The Switchboard: Deaf advocacy groups don’t want net neutrality killed on their behalf

Federal Communications Commission (FCC) Chairman Tom Wheeler speaks during an open meeting to receive public comment on proposed open Internet notice of proposed rulemaking and spectrum auctions May 15, 2014 at the FCC headquarters in Washington, DC. (Photo by Alex Wong/Getty Images)

Published every weekday, the Switchboard is your morning helping of hand-picked stories from The Switch team.

Deaf advocacy groups to Verizon: Don’t kill net neutrality on our behalf. While earlier reports indicated that Verizon lobbyists had invoked services for the deaf, blind, and disabled to argue against net neutrality, deaf advocacy groups have filed comments disputing the company's position, Jon Brodkin at Ars Technica reports. "While we strongly believe that Internet-based services and applications must be made accessible, we also believe that doing so is possible on an open network and without the need for broadband providers to specifically identify traffic from accessibility applications and separate it out for special treatment," the groups wrote in comments to the Federal Communications Commission.

Apple’s growing faster in China than anywhere else in the world. "China is, by far, the spot where Apple is growing the fastest, bolstered by recent lucrative deals that the company has made with China's largest wireless carriers," reports the Switch's Hayley Tsukayama.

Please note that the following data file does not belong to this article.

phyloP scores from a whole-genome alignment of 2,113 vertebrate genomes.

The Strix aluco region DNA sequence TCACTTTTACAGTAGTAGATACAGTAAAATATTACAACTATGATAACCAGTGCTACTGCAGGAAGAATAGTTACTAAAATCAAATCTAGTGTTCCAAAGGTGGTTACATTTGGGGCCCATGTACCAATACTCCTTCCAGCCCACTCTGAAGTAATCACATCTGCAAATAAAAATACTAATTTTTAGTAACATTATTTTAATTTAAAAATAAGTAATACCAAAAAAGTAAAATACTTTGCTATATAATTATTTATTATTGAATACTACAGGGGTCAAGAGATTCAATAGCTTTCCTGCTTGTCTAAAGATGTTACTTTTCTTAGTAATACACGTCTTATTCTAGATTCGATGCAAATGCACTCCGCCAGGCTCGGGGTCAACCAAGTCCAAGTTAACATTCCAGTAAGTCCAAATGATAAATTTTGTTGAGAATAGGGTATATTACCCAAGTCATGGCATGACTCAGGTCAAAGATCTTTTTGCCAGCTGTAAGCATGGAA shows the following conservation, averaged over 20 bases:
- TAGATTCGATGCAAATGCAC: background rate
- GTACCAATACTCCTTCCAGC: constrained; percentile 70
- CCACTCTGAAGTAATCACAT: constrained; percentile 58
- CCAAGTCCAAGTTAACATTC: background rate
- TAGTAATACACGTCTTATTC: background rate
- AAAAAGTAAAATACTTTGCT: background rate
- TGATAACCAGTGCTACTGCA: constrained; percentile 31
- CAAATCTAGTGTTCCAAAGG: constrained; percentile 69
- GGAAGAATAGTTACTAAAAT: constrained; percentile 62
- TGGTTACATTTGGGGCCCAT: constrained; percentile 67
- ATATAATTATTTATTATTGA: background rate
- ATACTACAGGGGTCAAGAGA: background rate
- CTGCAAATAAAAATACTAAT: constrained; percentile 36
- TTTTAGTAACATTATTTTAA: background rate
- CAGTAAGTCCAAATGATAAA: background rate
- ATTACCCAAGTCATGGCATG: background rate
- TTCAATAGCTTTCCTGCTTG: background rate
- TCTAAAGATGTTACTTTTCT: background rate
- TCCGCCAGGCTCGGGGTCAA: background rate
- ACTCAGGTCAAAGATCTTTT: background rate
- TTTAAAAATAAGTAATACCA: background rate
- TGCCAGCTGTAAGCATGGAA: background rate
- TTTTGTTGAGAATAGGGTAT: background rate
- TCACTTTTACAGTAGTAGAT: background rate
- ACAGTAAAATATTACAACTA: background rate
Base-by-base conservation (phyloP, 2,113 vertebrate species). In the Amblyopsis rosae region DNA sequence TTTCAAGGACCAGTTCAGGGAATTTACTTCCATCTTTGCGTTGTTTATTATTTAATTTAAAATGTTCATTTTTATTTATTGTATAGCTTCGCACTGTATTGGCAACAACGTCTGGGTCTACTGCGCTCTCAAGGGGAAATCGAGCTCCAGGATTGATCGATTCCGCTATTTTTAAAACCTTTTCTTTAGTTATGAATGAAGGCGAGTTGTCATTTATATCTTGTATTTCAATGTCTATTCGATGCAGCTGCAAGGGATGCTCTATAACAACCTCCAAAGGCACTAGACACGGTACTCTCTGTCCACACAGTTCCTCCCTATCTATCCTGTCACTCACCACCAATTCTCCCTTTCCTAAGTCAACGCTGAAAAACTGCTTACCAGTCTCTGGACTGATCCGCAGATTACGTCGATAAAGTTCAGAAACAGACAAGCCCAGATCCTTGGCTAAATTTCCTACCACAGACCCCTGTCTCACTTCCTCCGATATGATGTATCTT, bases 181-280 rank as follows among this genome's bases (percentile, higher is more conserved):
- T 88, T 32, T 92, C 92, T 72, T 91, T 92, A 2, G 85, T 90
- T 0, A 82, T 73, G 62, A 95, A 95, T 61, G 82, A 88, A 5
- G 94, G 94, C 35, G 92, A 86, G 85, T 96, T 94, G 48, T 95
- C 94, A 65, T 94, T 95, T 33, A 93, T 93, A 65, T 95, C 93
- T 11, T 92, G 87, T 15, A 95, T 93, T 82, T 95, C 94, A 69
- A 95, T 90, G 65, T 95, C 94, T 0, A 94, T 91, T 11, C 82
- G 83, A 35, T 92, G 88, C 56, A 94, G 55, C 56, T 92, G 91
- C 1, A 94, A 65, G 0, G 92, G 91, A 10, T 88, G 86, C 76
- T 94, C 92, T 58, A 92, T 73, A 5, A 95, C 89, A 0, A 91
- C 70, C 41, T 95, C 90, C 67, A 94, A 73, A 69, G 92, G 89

Why Malaysia so badly wanted Flight 17′s “black boxes” back The Switch's Nancy Scola explains why Malaysia wanted Flight 17's flight data recorders and cockpit voice recorders. "Together, the two data-collecting devices can paint a picture nearly impossible to piece together through other means, which is one reason that Razak, in listing his priorities for the investigation into the downing of Flight 17, ordered them as: "first is the bodies, second is the black box, and third is the crash site."

EU prepares to step up Google investigations.  "European Union antitrust regulators are preparing to step up their investigations into Google Inc.  on several fronts, including revisiting a proposed settlement over its search-engine practices that has met with unprecedented opposition," Tom Fairless at the Wall Street Journal reports.

Inside Anonymous' cyberwar against the Israeli government. "The shadowy hacker collective known as Anonymous has announced it will launch a round of cyber-attacks this Friday against the Israeli government, in retaliation for Israel's ongoing military intervention in Gaza," reports Dana Liebelson at Mother Jones. "This onslaught would add to a wave of cyber assaults staged in recent weeks by hackers largely from the Middle East, Asia, and South America, who are supporting 'OpSaveGaza,' an Anonymous-backed campaign targeting Israeli government websites that has succeeded in temporarily taking down the sites of the Israeli defense ministry and the Tel Aviv police department."


Andrea Peterson covers technology policy for The Washington Post, with an emphasis on cybersecurity, consumer privacy, transparency, surveillance and open government.



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Nancy Scola · July 22, 2014